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Self-locating uncertainty in the Everettian multiverse

September 9, 2008

Last time I gave a brief summary of some of the positions on uncertainty in EQM, as far as I understood them, and briefly said why I didn’t like them. Prima facie, the self-locating proposal seems to have the upper hand: it involves genuine uncertainty, and the uncertainty is of a familiar kind (and much studied by philosophers.)

Here’s the most basic version of the view that should give the flavour. When a person branches (which needn’t involve EQM), rather than thinking of one person who splits into two, we think of there being *two* people all along. Before the split they were colocated, either by being colocated enduring objects, or Lewisian worms, which later come apart and are individuated by their differing futures.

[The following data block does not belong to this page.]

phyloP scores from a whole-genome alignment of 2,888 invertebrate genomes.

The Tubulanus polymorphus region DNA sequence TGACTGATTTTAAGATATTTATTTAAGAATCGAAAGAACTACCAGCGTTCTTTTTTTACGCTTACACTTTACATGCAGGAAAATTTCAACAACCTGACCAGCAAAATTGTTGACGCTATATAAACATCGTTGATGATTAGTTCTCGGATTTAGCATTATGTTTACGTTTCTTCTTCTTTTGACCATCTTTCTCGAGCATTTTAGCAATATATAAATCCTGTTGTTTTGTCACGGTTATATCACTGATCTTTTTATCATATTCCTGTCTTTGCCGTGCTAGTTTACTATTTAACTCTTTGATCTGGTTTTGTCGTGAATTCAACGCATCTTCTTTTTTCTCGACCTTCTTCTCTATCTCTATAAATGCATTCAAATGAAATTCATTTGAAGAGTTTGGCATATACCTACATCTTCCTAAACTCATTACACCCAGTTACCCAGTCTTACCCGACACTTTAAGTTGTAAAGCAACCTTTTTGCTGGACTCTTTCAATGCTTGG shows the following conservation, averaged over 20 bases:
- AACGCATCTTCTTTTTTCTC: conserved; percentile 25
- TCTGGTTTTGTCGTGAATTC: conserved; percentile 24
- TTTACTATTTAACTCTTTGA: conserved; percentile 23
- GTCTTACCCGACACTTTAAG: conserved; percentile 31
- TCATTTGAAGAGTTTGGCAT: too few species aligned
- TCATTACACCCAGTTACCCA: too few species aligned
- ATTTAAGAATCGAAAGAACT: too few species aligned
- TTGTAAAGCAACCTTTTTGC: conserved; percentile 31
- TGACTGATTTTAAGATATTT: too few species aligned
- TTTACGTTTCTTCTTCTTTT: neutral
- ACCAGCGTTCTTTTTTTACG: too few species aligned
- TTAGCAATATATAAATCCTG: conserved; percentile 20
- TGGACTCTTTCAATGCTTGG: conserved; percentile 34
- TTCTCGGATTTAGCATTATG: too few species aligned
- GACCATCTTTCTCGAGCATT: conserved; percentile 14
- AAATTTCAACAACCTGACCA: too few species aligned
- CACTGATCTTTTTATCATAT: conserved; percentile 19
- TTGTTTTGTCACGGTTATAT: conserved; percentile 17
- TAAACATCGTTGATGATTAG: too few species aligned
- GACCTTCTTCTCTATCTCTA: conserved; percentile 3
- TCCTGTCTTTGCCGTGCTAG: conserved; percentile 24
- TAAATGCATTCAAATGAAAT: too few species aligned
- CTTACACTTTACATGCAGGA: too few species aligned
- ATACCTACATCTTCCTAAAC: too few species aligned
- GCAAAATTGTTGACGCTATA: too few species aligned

Thus, in EQM, one frequently finds one self to be in one of many predicaments subjectively indistinguishable from that of your own. Thus you are frequently in a position to be uncertain about *which person you are*. Since these people only differ in their futures, you can be genuinely uncertain about what is going to happen to you. If you are about to watch an x-spin measurement, you know that you are one of two colocated people, one of which is going to see “up”, the other of which is going to see “down”.

The problem with the self-locating view, at least on this basic account, is that it does not account for uncertainty about ordinary, non indexical, sentences like “it will rain tomorrow”, as opposed to “I am going to see rain tomorrow”. (The Saunders-Wallace multiple utterance view gets around this, but I think the problems I’m interested in for the basic view are going to carry over. Uncertainty, on their view, is parasitic on this kind of self-locating uncertainty about who you are.)

Here are some examples.